Theban sculptors. The fourth began to be currently adopted about the time
of the Eighteenth Dynasty.

[Illustration: Fig. 205. - Squatting statue of Pedishashi. Saïte work.]

It may be that this position was not in fashion among the moneyed classes,
which alone could afford to order statues; or it may be that the artists
themselves objected to an attitude which caused their sitters to look like
square parcels with a human head on the top. The sculptors of the Saïte
period did not inherit that repugnance. They have at all events combined
the action of the limbs in such wise as may least offend the eye, and the
position almost ceases to be ungraceful. The heads also are modelled to
such perfection that they make up for many shortcomings. That of Pedishashi
(fig. 205) has an expression of youth and intelligent gentleness such as we
seldom meet with from an Egyptian hand. Other heads, on the contrary, are
remarkable for their almost brutal frankness of treatment. In the small
head of a scribe (fig. 206), lately purchased for the Louvre, and in
another belonging to Prince Ibrahim at Cairo, the wrinkled brow, the
crow's-feet at the corners of the eyes, the hard lines about the mouth,
and the knobs upon the skull, are brought out with scrupulous fidelity. The
Saïte school was, in fact, divided into two parties. One sought inspiration
in the past, and, by a return to the methods of the old Memphite school,
endeavoured to put fresh life into the effeminate style of the day. This it
accomplished, and so successfully, that its works are sometimes mistaken
for the best productions of the Fourth and Fifth Dynasties. The other,
without too openly departing from established tradition, preferred to study
from the life, and thus drew nearer to nature than in any previous age.
This school would, perhaps, have prevailed, had Egyptian art not been
directed into a new channel by the Macedonian conquest, and by centuries of
intercourse with the Greeks.

[Illustration: Fig. 206. - Head of a scribe. Saïte work.]

[Illustration: Fig. 207. - Colossus of Alexander II.]

The new departure was of slow development. Sculptors began by clothing the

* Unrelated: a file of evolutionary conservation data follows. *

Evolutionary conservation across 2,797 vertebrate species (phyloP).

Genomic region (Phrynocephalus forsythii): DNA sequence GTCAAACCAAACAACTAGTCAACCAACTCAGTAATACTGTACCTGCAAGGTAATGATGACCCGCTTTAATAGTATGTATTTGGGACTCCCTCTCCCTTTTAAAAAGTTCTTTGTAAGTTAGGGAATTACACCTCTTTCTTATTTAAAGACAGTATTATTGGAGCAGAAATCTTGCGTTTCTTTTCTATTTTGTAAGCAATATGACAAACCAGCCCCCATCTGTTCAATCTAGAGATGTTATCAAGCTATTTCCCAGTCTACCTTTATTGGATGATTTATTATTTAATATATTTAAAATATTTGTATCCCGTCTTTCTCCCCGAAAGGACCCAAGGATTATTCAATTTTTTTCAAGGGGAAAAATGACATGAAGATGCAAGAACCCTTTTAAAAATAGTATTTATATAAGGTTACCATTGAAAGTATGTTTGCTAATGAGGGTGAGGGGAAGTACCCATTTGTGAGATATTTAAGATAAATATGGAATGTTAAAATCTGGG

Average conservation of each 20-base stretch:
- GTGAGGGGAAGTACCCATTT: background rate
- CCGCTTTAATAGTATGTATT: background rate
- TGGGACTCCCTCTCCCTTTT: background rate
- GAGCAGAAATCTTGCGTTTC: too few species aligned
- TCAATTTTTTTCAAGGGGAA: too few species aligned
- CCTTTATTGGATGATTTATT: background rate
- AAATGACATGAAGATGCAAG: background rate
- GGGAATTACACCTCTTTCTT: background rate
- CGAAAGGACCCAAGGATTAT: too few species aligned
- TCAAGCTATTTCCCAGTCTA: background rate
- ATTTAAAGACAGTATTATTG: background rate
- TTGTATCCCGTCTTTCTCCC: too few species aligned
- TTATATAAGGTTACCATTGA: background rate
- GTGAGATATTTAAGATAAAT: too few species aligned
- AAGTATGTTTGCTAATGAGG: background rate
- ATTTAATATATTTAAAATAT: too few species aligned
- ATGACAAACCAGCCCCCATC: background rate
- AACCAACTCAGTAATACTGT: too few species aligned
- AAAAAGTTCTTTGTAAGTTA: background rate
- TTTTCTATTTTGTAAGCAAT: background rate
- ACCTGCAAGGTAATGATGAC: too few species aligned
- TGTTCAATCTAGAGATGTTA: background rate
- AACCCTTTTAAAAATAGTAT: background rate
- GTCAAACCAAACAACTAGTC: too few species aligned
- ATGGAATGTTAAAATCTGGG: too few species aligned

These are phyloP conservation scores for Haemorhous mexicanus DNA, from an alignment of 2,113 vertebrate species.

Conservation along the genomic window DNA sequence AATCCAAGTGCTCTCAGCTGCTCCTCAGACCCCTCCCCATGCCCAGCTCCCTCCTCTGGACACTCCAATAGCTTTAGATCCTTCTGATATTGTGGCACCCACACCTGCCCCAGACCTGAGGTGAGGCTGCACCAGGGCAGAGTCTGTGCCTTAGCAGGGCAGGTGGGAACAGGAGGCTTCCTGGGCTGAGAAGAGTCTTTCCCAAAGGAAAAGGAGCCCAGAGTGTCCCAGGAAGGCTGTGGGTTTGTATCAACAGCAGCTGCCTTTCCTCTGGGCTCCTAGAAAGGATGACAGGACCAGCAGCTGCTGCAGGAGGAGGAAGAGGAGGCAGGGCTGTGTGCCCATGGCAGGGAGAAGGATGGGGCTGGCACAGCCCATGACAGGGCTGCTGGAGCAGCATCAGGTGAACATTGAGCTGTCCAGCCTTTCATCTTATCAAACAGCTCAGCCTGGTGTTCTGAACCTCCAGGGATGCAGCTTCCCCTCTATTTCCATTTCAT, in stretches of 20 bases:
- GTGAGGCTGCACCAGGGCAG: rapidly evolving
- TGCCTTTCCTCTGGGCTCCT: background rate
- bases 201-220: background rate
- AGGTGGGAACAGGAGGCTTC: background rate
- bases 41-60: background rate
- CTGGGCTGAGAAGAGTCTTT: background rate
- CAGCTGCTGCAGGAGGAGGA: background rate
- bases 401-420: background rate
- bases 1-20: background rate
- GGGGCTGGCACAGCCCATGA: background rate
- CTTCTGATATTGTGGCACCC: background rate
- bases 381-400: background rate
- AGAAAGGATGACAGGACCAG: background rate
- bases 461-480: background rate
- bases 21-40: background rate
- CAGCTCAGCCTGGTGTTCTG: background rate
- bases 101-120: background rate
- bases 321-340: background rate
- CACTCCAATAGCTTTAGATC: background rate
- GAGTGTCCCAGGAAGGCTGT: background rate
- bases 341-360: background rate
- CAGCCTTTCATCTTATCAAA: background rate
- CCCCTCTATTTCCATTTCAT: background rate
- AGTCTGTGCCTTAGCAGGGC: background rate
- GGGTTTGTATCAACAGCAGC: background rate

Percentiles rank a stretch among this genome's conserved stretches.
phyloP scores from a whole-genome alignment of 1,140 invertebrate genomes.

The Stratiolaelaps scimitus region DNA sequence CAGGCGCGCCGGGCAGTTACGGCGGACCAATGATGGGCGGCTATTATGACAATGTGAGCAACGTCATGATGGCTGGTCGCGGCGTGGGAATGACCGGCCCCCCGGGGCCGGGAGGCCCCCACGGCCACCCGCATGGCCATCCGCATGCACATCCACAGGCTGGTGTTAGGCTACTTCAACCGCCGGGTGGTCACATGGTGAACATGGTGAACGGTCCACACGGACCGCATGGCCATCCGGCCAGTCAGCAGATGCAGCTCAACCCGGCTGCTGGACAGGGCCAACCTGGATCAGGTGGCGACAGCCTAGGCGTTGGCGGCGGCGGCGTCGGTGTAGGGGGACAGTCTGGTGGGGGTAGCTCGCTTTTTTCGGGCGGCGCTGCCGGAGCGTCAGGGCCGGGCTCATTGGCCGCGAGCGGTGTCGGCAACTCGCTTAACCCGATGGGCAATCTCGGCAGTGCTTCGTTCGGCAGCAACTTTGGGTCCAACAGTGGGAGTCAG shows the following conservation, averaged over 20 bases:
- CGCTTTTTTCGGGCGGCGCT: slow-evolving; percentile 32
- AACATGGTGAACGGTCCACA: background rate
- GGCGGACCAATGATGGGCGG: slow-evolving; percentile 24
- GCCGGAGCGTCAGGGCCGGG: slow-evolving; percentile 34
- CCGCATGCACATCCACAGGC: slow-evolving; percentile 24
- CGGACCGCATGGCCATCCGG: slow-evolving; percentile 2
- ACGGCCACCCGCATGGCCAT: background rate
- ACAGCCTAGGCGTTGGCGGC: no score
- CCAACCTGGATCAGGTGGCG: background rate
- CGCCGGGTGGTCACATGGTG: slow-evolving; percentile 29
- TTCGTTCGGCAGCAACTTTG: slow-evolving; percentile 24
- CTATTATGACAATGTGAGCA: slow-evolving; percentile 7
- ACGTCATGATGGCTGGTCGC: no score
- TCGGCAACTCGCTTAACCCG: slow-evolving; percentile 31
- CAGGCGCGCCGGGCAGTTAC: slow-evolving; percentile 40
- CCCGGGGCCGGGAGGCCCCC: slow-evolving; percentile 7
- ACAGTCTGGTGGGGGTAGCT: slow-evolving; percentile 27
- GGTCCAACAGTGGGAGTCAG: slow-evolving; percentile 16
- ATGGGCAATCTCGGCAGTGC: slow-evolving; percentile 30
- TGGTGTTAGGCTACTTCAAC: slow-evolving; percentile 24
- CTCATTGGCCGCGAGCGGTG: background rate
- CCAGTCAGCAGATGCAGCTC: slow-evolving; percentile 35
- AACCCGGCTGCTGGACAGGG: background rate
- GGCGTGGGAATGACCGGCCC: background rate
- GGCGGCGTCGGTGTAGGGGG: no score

successors of Alexander in Egyptian garb and transforming them into
Pharaohs, just as they had in olden time transformed the Hyksos and the
Persians. Works dating from the reigns of the first Ptolemies scarcely
differ from those of the best Saïte period, and it is only here and there
that we detect traces of Greek influence. Thus, the colossus of Alexander
II., at Gizeh (fig. 207), wears a flowing head-dress, from beneath which
his crisp curls have found their way. Soon, however, the sight of Greek
masterpieces led the Egyptians of Alexandria, of Memphis, and of the cities
of the Delta to modify their artistic methods. Then arose a mixed school,
which combined certain elements of the national art with certain other
elements borrowed from Hellenic art. The Alexandrian Isis of the Gizeh
Museum is clad as the Isis of Pharaonic times; but she has lost the old
slender shape and straitened bearing. A mutilated effigy of a Prince of
Siût, also at Gizeh, would almost pass for an indifferent Greek statue.

[Illustration: Fig. 208. - Statue of Hor, Graeco-Egyptian.]

[Illustration: Fig. 209. - Group from Naga.]

The most forcible work of this hybrid class which has come down to us is
the portrait-statue of one Hor (fig. 208), discovered in 1881 at the foot
of Kom ed Damas, the site of the tomb of Alexander. The head is good,
though in a somewhat dry style. The long, pinched nose, the close-set eyes,
the small mouth with drawn-in corners, the square chin, - every feature, in
short, contributes to give a hard and obstinate character to the face. The
hair is closely cropped, yet not so closely as to prevent it from dividing
naturally into thick, short curls. The body, clothed in the chlamys, is
awkwardly shapen, and too narrow for the head. One arm hangs pendent; the
other is brought round to the front; the feet are lost. All these monuments
are the results of few excavations; and I do not doubt that the soil of
Alexandria would yield many such, if it could be methodically explored. The
school which produced them continued to draw nearer and nearer to the
schools of Greece, and the stiff manner, which it never wholly lost, was
scarcely regarded as a defect at an epoch when certain sculptors in the
service of Rome especially affected the archaic style. I should not be
surprised if those statues of priests and priestesses wearing divine
insignia, with which Hadrian adorned the Egyptian rooms of his villa at
Tibur, might not be attributed to the artists of this hybrid school. In
those parts which were remote from the Delta, native art, being left to its
own resources, languished, and slowly perished. Nor was this because Greek
models, or even Greek artists, were lacking. In the Thebaid, in the Fayûm,
at Syene, I have both discovered and purchased statuettes and statues of